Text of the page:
We've built Windows Server 2008 on a solid foundation of customer feedback, which reflects in the product's ease of management, security enhancements and overall reliability. The range of choices and virtualization enhancements will help customers tailor solutions built to fit virtually any business need. With more than one million downloads and evaluation copies, our work with customers and partners gives us the confidence that these security enhancements will offer organizations the type of security assurances they desire from their server platform.
Can you provide some insight into the internal security testing and threat models applied to Windows Server 2008?
Windows Server 2008 was developed end to end using the Security Development Lifecycle (SDL), and leveraged all of the improvements and testing that went into Windows Vista. We enlisted the help of a number of third-party security professionals to perform code reviews, design reviews and in-depth security testing on Windows Server 2008. Windows Server 2008 went through some of the most intensive protocol testing ever, focused on the security of all of the exposed network protocols.
The code reviews and in-depth security testing showed us we needed a platform that is secure. By hardening the platform, we ensure that the file system and registry is safeguarded from abnormal activities. Through service hardening, we reduce the risk of the platform being hacked, preventing critical Windows services from being used by abnormal activity in the file system, registry, or network. In addition, Windows Firewall with advanced security is built into Windows Server 2008 so no other ports are opened by default. This provides centralized firewall filtering and connection security rules and policies and reduces conflicts and coordination overhead between technologies.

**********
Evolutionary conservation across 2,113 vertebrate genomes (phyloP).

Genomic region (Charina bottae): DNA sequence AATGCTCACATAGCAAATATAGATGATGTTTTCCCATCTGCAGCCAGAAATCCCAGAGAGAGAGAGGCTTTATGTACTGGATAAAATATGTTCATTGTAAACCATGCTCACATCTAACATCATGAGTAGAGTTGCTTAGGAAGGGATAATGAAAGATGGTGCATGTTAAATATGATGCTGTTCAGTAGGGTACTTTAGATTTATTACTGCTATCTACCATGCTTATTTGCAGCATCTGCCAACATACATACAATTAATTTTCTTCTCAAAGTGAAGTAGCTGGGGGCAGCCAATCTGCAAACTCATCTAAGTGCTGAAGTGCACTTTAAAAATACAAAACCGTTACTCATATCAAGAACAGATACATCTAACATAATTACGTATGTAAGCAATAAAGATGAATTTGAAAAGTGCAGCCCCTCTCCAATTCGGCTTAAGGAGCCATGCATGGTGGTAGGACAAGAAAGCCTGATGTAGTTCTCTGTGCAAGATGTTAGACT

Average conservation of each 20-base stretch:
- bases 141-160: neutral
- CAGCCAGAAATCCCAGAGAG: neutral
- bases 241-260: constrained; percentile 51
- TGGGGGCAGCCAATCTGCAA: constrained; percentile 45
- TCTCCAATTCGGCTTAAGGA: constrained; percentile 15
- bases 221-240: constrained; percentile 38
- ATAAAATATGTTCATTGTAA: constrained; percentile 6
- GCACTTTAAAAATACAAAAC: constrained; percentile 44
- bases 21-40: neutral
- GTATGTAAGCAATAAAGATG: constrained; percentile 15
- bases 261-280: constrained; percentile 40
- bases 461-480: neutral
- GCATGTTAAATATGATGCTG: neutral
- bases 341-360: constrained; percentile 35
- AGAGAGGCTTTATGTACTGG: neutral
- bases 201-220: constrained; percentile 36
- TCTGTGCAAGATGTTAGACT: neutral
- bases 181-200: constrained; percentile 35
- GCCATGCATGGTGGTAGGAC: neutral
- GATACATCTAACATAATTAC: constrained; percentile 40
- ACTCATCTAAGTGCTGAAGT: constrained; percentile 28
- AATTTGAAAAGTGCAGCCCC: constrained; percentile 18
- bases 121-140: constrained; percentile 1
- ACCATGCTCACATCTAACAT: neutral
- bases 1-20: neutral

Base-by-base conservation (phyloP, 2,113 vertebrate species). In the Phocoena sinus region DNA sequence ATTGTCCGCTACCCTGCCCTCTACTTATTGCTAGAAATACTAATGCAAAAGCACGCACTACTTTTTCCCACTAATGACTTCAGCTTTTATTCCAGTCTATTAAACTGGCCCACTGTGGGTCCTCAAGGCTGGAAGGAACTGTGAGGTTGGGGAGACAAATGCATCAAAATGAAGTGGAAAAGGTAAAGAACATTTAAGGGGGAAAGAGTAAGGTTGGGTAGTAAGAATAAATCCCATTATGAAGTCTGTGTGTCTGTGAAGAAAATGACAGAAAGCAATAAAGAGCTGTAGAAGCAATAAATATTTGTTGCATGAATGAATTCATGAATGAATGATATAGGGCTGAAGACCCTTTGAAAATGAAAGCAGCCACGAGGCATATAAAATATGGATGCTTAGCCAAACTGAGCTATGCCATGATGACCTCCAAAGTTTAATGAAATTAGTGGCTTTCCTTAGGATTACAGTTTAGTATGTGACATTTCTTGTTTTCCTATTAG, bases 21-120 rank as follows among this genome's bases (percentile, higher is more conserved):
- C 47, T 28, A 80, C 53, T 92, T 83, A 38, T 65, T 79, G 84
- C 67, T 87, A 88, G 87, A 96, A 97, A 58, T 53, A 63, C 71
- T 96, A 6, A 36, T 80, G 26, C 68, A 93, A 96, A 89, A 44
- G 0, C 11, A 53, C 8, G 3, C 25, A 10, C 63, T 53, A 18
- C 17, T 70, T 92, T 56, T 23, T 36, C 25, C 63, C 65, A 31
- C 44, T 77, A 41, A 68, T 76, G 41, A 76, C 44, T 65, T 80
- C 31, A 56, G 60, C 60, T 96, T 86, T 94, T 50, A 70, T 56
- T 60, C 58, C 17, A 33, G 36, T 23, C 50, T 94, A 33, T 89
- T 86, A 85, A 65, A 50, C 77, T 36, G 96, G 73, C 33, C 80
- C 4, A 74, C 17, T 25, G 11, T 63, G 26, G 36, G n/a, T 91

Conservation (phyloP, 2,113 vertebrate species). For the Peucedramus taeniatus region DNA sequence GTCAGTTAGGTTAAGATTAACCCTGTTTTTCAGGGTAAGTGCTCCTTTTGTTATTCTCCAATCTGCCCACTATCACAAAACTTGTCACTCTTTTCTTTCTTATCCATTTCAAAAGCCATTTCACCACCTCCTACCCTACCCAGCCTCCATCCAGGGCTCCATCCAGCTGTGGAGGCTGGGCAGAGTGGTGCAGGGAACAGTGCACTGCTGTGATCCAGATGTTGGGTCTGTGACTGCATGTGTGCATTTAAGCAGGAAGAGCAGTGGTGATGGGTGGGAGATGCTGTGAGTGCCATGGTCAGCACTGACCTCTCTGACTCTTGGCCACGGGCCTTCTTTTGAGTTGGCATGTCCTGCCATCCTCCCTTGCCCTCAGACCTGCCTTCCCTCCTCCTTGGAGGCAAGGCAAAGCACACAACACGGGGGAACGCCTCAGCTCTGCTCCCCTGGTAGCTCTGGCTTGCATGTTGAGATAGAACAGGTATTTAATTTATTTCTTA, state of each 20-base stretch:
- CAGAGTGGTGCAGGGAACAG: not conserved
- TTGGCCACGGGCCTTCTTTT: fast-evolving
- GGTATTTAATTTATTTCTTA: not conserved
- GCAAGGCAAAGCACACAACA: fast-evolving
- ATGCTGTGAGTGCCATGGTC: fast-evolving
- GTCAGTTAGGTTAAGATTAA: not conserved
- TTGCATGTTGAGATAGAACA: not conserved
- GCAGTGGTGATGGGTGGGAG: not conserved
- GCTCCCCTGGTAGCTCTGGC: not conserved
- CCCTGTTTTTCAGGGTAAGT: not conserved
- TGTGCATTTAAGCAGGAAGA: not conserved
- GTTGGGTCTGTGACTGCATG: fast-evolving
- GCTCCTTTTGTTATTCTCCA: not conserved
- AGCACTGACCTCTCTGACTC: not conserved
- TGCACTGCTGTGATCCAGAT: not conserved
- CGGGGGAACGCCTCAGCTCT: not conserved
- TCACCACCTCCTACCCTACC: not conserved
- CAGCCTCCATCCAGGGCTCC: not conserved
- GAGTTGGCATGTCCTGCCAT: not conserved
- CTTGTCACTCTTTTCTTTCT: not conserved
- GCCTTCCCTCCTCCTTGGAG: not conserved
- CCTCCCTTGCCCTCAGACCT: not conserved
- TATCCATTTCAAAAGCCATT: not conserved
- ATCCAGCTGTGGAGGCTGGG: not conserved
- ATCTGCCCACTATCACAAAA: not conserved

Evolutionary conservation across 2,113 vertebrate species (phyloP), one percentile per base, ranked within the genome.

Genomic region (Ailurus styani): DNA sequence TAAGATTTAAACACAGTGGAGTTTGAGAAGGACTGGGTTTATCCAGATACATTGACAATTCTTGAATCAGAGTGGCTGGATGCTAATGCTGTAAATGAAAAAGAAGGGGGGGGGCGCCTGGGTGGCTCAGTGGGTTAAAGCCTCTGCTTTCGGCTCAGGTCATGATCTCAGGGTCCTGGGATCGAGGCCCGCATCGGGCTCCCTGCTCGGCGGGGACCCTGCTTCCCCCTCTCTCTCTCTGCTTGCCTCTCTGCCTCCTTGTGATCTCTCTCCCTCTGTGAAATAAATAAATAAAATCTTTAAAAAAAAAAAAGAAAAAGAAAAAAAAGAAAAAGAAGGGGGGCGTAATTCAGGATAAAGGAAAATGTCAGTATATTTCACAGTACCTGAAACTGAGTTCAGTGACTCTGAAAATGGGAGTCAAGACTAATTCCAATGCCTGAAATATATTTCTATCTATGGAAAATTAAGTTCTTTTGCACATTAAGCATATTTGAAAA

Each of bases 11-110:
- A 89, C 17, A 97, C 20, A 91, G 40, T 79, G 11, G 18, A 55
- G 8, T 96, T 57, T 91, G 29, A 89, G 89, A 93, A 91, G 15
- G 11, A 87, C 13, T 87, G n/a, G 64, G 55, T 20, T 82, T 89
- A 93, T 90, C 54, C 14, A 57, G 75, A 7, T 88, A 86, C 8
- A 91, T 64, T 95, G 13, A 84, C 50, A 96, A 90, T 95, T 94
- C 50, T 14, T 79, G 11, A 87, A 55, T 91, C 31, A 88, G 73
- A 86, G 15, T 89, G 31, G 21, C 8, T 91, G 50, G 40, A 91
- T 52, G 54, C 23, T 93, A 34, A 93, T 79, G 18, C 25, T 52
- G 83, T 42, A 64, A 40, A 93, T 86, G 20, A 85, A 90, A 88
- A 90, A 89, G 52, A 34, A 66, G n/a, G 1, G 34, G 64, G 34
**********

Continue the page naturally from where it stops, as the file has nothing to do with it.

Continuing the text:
We have also enhanced and improved the TCP/IP stack, improving security by providing filtering capabilities at all layers of the TCP/IP stack. The new stack provides improved future-proof security at the platform level while also ensuring backward compatibility. The new Server Core installation option also helps keep the platform secure. When installing Windows Server 2008, roles and optional features are not installed by default, reducing the attack surface that otherwise may be vulnerable.
From your interactions with customers, what sways them to prefer security built into the operating system as opposed to the trend of building security into the networking infrastructure? Can you cover the pros and cons of both from Microsoft's point of view?
Based on feedback from our customers, we believe that it shouldn't be an "either/or" situation. Ideally, security and privacy should be built into every layer in the IT infrastructure stack with a "defense-in-depth" strategy that makes it difficult for anyone with malicious intent to find an opening to attack.
In developing Windows Server 2008, it was clear that we needed a platform that addressed the changing landscape of how our customers do business. Enhanced auditing, Drive Encryption, event forwarding, and Rights Management Services are just some of the technologies that help organization adhere to today's strict IT compliance standards. In addition, NAP addresses the industry-wide problem of unhealthy computers accessing and compromising an organization's network.